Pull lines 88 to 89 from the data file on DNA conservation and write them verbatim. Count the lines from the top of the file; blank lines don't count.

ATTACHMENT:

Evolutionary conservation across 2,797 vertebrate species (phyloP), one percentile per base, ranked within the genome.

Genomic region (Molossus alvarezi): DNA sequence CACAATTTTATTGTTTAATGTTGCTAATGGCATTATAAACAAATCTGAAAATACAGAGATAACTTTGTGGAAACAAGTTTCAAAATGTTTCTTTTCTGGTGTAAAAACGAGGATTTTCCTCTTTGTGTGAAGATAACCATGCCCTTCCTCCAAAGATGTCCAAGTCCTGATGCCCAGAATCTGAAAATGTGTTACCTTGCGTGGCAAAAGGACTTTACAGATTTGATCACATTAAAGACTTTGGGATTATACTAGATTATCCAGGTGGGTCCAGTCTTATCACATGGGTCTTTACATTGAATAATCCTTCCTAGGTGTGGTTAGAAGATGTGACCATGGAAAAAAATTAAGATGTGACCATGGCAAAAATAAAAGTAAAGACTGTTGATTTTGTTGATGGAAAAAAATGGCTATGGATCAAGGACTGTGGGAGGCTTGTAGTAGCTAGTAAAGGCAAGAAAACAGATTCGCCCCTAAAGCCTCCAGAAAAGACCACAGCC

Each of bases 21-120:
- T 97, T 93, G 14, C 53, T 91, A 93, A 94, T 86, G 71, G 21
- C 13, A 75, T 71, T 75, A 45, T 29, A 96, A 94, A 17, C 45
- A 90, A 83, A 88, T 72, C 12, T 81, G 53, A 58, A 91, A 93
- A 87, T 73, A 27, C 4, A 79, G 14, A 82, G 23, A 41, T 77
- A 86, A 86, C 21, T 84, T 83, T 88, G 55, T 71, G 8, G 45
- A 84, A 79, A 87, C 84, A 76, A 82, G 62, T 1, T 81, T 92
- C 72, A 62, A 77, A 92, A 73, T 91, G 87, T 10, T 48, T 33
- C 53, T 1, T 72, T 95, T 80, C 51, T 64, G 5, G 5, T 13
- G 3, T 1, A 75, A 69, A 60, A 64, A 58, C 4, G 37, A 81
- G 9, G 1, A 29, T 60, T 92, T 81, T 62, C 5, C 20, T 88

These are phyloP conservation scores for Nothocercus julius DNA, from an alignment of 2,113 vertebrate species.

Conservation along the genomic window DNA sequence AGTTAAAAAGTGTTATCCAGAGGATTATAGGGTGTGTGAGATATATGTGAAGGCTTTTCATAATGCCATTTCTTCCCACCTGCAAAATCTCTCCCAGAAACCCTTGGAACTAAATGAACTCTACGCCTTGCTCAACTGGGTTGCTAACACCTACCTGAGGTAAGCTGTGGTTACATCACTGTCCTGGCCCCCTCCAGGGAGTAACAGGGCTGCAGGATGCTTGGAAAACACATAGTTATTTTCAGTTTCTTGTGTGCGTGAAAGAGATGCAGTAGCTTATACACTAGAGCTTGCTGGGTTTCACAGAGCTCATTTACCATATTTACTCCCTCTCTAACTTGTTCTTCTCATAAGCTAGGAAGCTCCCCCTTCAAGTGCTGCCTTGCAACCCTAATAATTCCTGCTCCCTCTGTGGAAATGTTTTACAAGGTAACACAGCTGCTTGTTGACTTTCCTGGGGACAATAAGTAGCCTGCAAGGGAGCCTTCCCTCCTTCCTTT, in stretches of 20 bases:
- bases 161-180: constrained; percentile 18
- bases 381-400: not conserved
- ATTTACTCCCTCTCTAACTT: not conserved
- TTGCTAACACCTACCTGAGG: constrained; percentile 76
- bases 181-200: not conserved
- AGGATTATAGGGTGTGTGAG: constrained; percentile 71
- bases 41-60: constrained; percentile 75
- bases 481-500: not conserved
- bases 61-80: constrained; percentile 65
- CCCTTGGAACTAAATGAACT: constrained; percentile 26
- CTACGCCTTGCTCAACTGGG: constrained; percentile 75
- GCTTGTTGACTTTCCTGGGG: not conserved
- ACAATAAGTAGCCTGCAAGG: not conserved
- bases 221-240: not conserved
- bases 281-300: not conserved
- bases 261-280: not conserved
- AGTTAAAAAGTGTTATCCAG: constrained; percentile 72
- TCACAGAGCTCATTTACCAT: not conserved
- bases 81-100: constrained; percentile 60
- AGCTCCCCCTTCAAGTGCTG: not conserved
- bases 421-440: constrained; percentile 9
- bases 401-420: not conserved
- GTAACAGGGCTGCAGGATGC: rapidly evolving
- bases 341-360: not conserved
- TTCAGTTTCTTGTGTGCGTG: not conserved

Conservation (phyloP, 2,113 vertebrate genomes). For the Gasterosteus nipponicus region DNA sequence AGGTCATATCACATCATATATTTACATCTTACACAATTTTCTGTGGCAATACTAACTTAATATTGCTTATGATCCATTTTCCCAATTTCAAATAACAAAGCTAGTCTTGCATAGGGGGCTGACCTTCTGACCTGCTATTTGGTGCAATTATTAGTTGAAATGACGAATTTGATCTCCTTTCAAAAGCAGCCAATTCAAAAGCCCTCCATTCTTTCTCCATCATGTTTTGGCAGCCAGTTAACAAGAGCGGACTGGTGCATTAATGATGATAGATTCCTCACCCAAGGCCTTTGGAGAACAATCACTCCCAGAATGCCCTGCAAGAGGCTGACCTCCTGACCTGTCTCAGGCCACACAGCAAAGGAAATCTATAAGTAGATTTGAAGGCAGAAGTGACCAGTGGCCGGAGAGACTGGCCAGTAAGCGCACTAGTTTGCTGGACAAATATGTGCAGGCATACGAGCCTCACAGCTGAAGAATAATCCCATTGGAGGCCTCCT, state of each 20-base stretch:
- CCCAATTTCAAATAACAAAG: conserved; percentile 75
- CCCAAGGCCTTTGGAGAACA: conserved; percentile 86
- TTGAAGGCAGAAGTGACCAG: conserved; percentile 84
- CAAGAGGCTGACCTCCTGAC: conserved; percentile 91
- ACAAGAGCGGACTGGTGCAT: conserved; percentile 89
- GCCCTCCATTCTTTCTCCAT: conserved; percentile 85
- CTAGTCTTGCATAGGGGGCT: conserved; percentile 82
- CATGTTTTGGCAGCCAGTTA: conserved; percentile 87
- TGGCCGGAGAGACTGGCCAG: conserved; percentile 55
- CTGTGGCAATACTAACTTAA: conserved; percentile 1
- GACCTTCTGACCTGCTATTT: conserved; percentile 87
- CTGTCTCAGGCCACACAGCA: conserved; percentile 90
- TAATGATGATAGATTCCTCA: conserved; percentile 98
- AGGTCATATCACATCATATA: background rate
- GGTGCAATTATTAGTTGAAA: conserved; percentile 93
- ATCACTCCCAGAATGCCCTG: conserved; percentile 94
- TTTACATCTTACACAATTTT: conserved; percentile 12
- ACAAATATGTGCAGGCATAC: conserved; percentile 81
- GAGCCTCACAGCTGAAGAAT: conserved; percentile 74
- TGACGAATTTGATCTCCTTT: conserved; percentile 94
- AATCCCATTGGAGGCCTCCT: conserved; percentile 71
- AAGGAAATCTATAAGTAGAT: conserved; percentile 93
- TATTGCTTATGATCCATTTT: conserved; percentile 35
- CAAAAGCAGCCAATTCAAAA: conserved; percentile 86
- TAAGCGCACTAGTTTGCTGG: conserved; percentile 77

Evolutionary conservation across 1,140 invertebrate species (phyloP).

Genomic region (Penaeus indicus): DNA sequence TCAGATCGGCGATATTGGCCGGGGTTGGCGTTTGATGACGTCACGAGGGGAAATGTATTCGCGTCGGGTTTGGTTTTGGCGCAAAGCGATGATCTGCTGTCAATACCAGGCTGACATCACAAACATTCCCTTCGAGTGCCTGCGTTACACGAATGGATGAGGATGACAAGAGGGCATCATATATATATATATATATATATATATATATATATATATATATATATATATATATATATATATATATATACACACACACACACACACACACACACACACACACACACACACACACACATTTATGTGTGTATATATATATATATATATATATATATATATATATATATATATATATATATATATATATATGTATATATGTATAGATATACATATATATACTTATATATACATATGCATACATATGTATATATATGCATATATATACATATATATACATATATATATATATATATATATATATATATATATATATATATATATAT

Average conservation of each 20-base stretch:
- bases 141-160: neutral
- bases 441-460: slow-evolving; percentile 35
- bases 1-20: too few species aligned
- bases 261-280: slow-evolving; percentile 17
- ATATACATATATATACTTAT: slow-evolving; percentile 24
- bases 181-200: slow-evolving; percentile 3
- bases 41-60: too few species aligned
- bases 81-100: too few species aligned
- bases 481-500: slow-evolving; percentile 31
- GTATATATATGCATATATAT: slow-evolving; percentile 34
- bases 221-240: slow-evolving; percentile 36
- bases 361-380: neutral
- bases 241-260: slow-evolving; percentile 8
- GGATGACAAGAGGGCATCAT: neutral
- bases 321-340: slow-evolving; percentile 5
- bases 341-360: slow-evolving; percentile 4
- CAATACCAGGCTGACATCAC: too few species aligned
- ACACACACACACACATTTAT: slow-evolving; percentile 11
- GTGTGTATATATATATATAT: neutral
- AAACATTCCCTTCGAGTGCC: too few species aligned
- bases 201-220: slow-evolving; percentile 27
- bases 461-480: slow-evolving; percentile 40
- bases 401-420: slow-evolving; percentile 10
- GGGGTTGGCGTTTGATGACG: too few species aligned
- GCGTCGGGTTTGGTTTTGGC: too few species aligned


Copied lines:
- GTGTGTATATATATATATAT: neutral
- AAACATTCCCTTCGAGTGCC: too few species aligned